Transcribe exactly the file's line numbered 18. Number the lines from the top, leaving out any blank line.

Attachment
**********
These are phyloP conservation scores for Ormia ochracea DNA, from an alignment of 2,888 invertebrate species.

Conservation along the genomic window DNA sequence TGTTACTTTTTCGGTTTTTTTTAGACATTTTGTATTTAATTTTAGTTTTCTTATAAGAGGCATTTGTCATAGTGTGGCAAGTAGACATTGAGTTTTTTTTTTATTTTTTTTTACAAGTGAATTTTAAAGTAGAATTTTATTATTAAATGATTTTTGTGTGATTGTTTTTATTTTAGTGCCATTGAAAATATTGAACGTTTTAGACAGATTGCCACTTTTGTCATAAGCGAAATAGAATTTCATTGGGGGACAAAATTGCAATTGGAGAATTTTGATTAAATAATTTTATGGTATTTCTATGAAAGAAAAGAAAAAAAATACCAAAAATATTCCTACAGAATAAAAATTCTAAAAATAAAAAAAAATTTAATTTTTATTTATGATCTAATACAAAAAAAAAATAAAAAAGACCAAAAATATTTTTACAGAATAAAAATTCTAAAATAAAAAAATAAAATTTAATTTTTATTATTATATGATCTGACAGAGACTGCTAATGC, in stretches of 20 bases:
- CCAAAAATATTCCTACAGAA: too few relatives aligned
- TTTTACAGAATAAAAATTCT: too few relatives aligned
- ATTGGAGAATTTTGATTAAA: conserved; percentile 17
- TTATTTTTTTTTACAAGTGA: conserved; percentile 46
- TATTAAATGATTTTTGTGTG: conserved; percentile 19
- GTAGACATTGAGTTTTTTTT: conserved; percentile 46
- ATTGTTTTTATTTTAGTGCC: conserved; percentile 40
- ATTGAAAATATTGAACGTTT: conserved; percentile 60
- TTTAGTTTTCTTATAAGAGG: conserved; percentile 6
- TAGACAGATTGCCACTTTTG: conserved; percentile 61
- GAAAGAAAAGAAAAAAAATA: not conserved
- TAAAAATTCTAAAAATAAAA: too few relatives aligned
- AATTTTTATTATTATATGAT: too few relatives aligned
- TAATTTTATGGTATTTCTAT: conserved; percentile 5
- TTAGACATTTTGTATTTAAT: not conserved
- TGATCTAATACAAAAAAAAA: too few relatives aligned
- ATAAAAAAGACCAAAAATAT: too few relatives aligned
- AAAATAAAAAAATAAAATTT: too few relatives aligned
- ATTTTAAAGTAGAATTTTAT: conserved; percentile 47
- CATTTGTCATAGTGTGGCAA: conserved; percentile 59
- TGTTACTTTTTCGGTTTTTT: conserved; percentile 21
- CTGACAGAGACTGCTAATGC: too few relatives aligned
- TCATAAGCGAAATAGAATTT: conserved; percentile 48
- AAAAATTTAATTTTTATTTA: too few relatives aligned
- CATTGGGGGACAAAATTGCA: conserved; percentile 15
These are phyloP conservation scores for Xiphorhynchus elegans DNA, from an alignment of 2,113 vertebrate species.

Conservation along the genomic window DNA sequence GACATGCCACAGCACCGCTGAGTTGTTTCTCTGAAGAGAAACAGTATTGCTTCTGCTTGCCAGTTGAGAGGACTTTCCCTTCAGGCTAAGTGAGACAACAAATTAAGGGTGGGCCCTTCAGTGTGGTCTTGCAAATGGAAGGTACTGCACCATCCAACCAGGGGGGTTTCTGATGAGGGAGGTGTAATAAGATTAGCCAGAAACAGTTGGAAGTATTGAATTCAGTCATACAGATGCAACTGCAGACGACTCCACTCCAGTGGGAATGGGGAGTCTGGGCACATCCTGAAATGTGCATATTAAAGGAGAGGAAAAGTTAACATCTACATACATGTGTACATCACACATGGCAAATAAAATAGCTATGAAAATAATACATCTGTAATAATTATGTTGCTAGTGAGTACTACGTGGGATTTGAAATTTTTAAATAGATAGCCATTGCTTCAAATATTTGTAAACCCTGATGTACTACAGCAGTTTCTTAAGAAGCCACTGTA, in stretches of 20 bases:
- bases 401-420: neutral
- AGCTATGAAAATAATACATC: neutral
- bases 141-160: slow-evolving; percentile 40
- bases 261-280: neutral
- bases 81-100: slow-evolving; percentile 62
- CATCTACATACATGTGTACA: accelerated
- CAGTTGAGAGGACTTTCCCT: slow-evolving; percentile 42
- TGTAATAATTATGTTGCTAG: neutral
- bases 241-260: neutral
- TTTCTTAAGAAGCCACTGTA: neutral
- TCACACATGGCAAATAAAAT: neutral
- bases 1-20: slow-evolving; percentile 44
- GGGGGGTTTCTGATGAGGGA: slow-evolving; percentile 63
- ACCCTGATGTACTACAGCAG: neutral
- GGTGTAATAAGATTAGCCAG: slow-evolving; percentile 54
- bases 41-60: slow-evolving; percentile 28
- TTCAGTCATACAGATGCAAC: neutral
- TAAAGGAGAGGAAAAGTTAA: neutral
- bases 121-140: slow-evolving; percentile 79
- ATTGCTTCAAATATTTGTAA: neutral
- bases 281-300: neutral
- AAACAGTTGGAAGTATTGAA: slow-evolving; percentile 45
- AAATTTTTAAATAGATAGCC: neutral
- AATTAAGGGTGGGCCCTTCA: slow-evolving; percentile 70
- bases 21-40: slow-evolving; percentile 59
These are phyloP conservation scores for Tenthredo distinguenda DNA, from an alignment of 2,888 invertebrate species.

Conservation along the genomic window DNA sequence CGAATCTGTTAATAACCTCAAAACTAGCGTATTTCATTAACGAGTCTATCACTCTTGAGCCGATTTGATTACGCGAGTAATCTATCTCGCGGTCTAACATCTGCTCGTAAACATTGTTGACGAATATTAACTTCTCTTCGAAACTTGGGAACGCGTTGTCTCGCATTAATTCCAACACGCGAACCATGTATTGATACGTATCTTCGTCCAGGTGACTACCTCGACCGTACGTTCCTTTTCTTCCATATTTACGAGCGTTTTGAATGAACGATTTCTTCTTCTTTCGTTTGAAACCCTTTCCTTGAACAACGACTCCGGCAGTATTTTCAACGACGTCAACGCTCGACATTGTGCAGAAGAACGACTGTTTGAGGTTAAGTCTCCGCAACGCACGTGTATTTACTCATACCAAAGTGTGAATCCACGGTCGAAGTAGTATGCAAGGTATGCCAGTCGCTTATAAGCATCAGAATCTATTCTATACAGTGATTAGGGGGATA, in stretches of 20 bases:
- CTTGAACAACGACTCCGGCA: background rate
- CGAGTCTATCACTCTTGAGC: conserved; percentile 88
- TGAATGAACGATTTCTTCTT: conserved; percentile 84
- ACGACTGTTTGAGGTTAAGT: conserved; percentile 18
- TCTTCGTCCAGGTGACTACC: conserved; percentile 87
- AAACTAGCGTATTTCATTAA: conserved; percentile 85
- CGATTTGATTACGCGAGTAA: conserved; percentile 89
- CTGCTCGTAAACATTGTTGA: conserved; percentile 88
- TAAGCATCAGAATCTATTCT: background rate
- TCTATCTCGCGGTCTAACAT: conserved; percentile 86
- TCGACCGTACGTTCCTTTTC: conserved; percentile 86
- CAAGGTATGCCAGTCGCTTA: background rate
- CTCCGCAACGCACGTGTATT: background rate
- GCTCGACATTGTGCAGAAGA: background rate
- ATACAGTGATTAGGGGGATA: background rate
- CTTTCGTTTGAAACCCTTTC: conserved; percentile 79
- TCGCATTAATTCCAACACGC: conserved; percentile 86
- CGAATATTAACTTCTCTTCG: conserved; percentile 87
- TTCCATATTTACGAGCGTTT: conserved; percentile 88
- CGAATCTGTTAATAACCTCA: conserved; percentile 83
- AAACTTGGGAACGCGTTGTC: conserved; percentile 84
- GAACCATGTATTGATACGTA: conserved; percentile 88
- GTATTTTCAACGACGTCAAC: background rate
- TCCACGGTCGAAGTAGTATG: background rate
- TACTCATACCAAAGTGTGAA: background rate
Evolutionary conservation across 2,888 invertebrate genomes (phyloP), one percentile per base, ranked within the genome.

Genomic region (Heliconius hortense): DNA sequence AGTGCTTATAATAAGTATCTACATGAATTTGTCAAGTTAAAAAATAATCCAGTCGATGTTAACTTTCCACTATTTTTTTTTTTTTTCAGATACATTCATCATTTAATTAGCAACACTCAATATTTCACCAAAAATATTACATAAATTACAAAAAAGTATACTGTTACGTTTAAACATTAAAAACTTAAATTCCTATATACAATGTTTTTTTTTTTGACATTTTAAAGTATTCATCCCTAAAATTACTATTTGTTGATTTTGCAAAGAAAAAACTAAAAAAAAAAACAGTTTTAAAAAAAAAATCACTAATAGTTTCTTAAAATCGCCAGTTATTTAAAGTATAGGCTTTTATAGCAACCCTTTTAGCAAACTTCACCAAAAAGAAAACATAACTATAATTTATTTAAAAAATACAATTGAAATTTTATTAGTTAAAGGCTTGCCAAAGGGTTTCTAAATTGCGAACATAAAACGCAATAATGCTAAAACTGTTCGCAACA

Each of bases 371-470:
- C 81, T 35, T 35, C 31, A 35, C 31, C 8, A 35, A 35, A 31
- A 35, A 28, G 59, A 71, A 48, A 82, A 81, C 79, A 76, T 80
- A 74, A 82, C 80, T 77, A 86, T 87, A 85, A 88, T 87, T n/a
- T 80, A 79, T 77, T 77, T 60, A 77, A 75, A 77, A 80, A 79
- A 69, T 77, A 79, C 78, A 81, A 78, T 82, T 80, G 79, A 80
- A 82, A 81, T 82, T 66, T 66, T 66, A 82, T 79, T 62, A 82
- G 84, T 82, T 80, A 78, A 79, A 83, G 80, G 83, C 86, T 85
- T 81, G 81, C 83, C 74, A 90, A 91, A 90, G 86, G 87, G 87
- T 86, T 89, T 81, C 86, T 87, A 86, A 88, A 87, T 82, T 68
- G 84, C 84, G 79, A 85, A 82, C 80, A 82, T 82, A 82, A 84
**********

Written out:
- TGATCTAATACAAAAAAAAA: too few relatives aligned